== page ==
Wednesday, December 24, 2008

Teach Yourself Ancient Greek: Recommendations

For Ancient Greek, the field of excellent material is at once broader and narrower. There is no stand-out set of materials I would unhesitatingly recommend. Nonetheless, here are a few I have experience with and would recommend.

Randall Buth, runs a number of immersion courses (of which I have no experience), and produces innovative materials for Biblical Hebrew and Koine Greek. If you’re interest is particularly Hellenistic/Koine Greek, this is my number one choice. The materials are well-produced, and begin with picture-lessons with audio, before transitioning in Part 2 to a more dialogue-based and written approach. Buth uses a reconstructed Koine pronunciation, which I understand and appreciate but haven’t transitioned to (for a number of reasons). The materials are a little pricey (especially postage if you’re outside the US), but worth it if you buy the lot up-front. Buth’s materials are available from the Biblical Language Center

For those looking to ground themselves in Classical Greek, or after a more traditional approach, I have three recommendations.

The first is a very hard-to-come-by course by G√ľnther Zuntz, a German Classical scholar with impeccable Greek. The English version of his course is “Greek: a course in classical and post-classical Greek grammar from original texts”, in two volumes (Paperback ISBN 1850757208, Hardback 1850753415). I picked up my copy from my seminary library, and have it almost permanently borrowed. It has excellent original texts, comprehensive grammatical explanations, and exercises designed to instill both verbal and written skills. Zuntz insists you use a tonal accent, and expects you to be understanding metre and memorising verse from chapter 5 onwards.

The second is far more widely available, and is the Athenaze series. It’s in its second edition, and there are 2 volumes. There are also two workbooks available (the first is definitely worth it, the second maybe not so much), and a teacher’s manual (I’m not familiar with the latter). Athenaze would best be described as an inductive-grammar approach. It involves readings, then explanations, and moves from a quaint story of a Greek boy to the broader events of the 5th century history, and selections from ancient authors.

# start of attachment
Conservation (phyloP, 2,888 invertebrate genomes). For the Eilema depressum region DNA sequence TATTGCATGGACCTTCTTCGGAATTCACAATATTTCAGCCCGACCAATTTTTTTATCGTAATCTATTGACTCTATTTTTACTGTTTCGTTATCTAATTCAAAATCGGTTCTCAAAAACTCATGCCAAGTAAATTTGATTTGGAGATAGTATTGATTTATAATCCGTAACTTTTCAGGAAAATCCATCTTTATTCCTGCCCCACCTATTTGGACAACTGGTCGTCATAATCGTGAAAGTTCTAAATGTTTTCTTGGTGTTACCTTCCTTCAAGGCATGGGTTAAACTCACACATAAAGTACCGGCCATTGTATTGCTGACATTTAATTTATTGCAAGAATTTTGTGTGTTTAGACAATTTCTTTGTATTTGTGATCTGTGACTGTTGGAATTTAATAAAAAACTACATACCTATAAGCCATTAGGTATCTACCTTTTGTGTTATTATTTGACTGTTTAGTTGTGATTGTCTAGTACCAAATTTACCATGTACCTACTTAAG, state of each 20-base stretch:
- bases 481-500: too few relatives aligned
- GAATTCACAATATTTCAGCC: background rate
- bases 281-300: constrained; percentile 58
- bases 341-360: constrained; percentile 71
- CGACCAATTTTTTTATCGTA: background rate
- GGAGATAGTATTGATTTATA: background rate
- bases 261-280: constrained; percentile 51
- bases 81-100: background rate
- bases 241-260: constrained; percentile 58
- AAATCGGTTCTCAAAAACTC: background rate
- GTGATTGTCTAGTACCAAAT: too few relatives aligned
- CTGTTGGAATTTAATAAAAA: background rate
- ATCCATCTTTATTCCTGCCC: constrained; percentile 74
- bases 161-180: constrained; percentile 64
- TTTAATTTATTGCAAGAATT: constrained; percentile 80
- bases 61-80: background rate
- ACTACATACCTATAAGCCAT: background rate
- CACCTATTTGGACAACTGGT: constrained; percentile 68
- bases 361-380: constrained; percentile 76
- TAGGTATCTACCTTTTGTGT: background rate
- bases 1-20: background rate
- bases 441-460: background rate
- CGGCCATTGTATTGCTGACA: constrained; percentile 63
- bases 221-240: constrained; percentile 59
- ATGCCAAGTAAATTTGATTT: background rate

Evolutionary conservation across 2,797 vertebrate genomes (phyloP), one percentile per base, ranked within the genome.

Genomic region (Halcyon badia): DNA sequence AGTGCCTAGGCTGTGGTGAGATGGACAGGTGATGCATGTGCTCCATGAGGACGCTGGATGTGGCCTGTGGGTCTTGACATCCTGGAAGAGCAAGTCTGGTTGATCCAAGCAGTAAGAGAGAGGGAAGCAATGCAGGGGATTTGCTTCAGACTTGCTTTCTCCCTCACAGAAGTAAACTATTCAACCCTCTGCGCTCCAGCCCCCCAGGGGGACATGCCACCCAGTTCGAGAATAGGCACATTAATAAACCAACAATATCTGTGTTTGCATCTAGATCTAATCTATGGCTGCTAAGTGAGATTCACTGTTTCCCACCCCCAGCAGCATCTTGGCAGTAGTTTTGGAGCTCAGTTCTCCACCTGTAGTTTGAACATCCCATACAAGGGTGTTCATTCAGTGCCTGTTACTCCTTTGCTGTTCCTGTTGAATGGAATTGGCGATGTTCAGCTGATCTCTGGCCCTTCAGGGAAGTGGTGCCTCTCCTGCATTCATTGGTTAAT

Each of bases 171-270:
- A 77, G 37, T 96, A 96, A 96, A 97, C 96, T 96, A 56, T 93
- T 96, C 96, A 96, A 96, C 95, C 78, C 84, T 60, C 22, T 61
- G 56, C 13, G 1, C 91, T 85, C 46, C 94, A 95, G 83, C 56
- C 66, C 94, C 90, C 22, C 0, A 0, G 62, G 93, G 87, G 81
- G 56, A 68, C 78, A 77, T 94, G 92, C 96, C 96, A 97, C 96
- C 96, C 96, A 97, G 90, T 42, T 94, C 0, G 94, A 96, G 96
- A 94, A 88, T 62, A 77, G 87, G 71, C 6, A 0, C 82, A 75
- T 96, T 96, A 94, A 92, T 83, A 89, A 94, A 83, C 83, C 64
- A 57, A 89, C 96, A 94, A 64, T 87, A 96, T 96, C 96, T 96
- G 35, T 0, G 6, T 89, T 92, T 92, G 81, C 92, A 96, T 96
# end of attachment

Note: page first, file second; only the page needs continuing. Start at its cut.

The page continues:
My third recommendation is Donald J. Mastronarde’s “Introduction to Attic Greek”. It is a far more traditional grammar book, notable for its comprehensive approach. Mastronarde figures you should just learn everything, right, from the start. I picked up Mastronarde while doing some 2nd year Classical Greek at university, having stepped into the program without their first-year course (on the basis of prior Koine), and found the JACT course virtually hopeless grammar-wise (the JACT materials make great readers though, see below), and Mastronarde saved me. Subsequently I took a grammar course taught from Mastronarde. Stick with him, and you’ll learn a great deal of grammar. I still refer to Mastronarde for a learner-oriented explanation of certain grammatical features.

Lastly, once you’ve got going, devote yourself to reading. If you’re interested in the New Testament, buy a Reader’s Greek New Testament (the Zondervan one is much cheaper, if you’re short on cash), and devote yourself to reading it. Buy the JACT textbook, and the following readers, and spend time reading a little each day. Whitacre’s Patristic Greek Reader is also excellent. Read, read, read. That is the key to moving from ‘I know some grammar’ to ‘I can read and use my Greek’, avoiding the pitfall of ‘I learnt some Greek but have forgotten everything but the Present Active Indicative paradigm’.


mike said...

What about Funk's Hellenistic grammar?

Seumas Macdonald said...

I don't have any experience with Funk's Grammar. I've heard some good things about it, but that it needs a reader to complement it. I suspect it's as difficult to come by as Zuntz's volumes.

Anonymous said...

How would you compare Zuntz and Mastronarde?

I am sorry to disturb the peace the post enjoys, but I am interested and would like to know more. I have just started (Attic) Greek not long ago. My "impression" from experience of others is that Zuntz is better and if you have it you can put down Mastronarde; both try to present everything the authors know to (beginning) students right from the start, but Zuntz still have better grammar and readings.

But this is just impression, and I would be grateful to hear from you.

Seumas Macdonald said...

I think Zuntz's great advantage is that he has a huge range of readings right from the start, and quickly moves to unadapted texts. Zuntz's grammar is more in depth, but like most who are operating with a fairly in depth grammatical knowledge, Zuntz's grammar notes are extensive and can be overwhelming.

Mastronarde has the advantage of being a solid textbook in a modern style. It's still grammar-translation focused, but it has good web support too.

I used Mastronarde in some university level courses, but I have only used Zuntz on my own, not in a course.

I just wish Zuntz was not so hopelessly out of print!

Paco said...

I do not know whether you are allowed to use it for class, but Zuntz's is available here:

By the way, I forgot to leave my name last time. I am teaching myself with both JACT and Athenaze, and plan to work through Zuntz's and Learn to Read Greek afterwards. I reached this place through Zuntz, and am now lured to read more ABOUT Greek than Greek per se.